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Sister Supporter ‘stop harassment’ protest
Courtesy Sister Supporter

We’re still fighting for abortion rights in the UK, but we’re winning

Anti-choice protesters have lost their appeal to remove a buffer zone in London – Sister Supporter’s founder Anna Veglio-White discusses the victory, and explains why more still needs to be done

This week, some pretty epic things happened for the pro-choice movement in the UK. In fact, in recent years there have been quite a few epic moments thanks to the organisation I founded, Sister Supporter, and many others who have long been fighting for abortion rights. 

In November 2015, myself and a group of local residents (including my mum and sister) started Sister Supporter in response to daily and prolific anti-choice harassment at my local abortion clinic in Ealing, west London. After returning home from university, I was greeted with scenes that wouldn’t be out of place in Bible Belt America: men standing at the clinic gates clinging on to pink and blue rosary beads; tens of people praying opposite the clinic door with photographs and plastic foetus dolls lined along the pavement like some sort of sick show-and-tell. There had been ‘vigils’ held at this clinic for over 20 years, and with that, thousands upon thousands of women and pregnant people were traumatised, distressed, and scarred by the actions of those at the clinic gates.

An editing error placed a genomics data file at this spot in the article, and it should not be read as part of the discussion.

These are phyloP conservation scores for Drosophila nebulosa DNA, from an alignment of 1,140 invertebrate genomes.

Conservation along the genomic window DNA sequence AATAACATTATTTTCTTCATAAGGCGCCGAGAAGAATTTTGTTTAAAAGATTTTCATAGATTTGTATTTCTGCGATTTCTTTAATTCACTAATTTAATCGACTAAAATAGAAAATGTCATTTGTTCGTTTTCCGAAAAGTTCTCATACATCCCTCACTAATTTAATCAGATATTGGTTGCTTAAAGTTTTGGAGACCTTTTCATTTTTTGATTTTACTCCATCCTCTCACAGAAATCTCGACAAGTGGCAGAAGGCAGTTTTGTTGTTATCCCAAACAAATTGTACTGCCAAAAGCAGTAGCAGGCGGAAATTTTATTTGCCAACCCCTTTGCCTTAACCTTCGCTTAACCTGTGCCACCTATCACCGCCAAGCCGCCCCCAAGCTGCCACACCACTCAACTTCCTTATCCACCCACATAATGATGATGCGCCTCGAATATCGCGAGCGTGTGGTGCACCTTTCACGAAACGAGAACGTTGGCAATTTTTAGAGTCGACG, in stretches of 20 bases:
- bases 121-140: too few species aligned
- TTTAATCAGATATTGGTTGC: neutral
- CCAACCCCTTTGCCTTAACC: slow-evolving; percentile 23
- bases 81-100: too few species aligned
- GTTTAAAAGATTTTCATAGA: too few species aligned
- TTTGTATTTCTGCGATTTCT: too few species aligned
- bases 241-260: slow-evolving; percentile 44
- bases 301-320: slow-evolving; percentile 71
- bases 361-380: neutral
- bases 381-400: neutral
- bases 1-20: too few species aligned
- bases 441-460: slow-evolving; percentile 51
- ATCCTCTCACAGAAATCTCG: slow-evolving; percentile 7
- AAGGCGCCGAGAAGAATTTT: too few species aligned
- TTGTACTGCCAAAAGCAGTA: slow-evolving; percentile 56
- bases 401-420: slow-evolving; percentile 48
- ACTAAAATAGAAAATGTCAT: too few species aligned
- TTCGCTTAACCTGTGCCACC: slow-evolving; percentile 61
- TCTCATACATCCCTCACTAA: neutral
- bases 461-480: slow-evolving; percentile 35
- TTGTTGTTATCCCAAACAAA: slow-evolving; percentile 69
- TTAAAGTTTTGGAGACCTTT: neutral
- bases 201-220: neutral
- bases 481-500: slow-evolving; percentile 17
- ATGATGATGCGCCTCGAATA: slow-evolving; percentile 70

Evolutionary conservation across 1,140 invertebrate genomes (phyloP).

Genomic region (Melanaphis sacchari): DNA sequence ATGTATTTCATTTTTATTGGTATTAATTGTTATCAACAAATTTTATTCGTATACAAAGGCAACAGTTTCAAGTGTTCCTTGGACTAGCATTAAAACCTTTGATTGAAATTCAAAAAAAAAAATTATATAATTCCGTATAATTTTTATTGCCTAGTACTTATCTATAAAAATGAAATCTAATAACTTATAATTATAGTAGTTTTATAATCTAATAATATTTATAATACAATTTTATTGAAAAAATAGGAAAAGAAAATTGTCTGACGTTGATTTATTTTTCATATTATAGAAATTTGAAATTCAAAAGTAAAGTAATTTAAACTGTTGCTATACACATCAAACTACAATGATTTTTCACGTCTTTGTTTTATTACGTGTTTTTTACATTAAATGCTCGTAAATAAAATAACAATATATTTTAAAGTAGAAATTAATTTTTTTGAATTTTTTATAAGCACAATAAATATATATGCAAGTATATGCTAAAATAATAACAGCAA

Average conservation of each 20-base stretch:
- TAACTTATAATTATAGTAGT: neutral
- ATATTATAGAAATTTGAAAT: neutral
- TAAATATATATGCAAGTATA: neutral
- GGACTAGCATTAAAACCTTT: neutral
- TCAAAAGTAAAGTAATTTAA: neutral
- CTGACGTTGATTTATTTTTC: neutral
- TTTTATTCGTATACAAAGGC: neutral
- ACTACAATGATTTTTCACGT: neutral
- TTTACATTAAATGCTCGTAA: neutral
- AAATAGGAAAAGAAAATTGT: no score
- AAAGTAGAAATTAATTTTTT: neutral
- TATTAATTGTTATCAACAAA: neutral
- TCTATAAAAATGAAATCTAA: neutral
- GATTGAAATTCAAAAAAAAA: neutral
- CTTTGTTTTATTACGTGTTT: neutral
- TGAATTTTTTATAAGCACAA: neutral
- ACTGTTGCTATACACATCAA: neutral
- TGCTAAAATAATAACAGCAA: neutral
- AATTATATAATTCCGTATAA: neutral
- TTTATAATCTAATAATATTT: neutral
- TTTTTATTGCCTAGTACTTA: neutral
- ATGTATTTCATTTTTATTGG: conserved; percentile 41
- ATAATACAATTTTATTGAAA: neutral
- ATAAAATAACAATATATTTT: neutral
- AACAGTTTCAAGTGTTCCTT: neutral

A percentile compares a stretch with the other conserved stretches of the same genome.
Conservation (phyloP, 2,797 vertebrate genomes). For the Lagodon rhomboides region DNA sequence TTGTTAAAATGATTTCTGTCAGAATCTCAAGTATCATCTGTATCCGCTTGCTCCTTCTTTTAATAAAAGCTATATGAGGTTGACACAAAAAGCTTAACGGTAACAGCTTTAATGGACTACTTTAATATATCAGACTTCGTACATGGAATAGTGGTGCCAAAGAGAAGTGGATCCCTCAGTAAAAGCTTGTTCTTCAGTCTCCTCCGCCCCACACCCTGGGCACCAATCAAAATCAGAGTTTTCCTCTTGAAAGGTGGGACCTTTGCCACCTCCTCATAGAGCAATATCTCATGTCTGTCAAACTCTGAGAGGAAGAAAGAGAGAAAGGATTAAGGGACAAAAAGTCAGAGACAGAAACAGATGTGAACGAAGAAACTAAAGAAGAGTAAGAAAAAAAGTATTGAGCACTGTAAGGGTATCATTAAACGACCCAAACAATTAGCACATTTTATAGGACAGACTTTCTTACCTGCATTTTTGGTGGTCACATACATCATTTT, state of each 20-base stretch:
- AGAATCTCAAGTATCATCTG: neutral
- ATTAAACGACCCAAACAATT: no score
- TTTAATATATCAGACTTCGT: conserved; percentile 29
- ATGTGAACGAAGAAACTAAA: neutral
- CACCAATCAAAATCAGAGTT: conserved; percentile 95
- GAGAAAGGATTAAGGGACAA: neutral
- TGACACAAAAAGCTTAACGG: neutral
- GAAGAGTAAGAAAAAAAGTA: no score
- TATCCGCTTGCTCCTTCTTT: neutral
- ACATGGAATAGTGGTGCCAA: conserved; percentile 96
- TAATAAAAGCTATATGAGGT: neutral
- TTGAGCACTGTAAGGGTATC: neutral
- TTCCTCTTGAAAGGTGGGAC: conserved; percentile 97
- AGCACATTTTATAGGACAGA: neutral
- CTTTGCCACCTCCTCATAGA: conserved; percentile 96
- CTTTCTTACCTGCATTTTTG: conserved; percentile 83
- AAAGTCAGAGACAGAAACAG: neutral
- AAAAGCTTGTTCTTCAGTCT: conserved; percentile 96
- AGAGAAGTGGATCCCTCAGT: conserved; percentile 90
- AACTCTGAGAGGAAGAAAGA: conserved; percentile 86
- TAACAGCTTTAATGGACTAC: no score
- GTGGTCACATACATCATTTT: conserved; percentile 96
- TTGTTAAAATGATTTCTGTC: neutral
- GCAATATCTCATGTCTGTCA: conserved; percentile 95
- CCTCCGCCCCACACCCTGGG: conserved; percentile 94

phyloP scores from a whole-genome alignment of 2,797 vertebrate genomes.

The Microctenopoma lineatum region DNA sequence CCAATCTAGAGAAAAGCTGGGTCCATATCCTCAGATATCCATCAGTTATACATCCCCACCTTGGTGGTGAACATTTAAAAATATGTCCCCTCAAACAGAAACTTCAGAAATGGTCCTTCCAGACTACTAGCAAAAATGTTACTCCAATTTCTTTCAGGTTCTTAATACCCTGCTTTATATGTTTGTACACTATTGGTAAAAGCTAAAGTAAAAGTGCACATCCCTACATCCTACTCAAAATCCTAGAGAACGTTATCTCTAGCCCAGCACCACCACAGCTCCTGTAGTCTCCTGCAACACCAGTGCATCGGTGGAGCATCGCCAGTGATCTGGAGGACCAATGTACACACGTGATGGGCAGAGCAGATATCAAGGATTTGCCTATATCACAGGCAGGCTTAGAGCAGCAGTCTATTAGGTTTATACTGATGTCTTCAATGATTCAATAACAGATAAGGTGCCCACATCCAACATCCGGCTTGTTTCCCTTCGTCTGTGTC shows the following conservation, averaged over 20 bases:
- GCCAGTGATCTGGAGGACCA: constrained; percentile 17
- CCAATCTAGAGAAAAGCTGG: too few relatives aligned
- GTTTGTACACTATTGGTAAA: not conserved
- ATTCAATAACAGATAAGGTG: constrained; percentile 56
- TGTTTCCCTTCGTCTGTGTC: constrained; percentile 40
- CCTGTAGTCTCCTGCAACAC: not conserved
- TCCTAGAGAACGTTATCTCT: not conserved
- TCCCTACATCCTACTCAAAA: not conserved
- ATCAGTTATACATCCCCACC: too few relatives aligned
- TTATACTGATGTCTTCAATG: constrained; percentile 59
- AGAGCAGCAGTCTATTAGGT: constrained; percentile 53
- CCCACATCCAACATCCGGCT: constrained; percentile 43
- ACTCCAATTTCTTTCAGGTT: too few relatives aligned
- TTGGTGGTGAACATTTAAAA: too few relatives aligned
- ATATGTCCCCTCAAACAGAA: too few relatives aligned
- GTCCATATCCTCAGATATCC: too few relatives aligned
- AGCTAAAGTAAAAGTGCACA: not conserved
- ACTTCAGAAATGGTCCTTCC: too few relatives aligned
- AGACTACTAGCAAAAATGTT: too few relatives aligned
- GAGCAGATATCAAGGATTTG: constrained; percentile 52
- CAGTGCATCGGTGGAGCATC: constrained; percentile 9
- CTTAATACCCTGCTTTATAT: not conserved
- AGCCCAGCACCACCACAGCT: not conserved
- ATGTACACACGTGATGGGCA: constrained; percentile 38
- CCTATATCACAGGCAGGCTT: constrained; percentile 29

Fast-forward to April 2018, and after a lot of blood, sweat, and tears, the UK’s first ever buffer zone was introduced outside our clinic. This was a momentous, hard-earned victory, won by many people, which makes what happened this week all the more special. The Supreme Court denied an appeal application by the anti-choice group fighting the buffer zone; they have now exhausted all legal options available to them in this country. This also marked the third time a challenge to the buffer zone had been unsuccessful in a court of law, as the group had already brought cases to the High Court and Court of Appeal. At every single stage, the buffer zone was upheld.

This sends an incredibly powerful message; our legal system supports protected abortion access. Multiple judges – some of whom are the most powerful people in our justice system – found that there was not only sufficient evidence of harassment, but it was severe enough to warrant a total ban on activity near the clinic.

However, Ealing’s buffer zone must be renewed every three years, as must the others that are either currently in effect, or in progress. It’s also only one buffer zone, in a country with hundreds of clinics. After Ealing, we worked with local residents and BPAS in Richmond to secure a buffer zone there, and we have three more active campaigns across the country. This is obviously fantastic (YAY us), but it also creates a postcode lottery – a hideously unfair geographical draw whereby those accessing services at a clinic with a buffer zone are able to do so free from interference, intimidation, and harassment, and those without buffer zones aren’t. They will be approached, called “mum” or “murderer”, be told they should “change their lifestyle”, be followed, physically assaulted, or worse.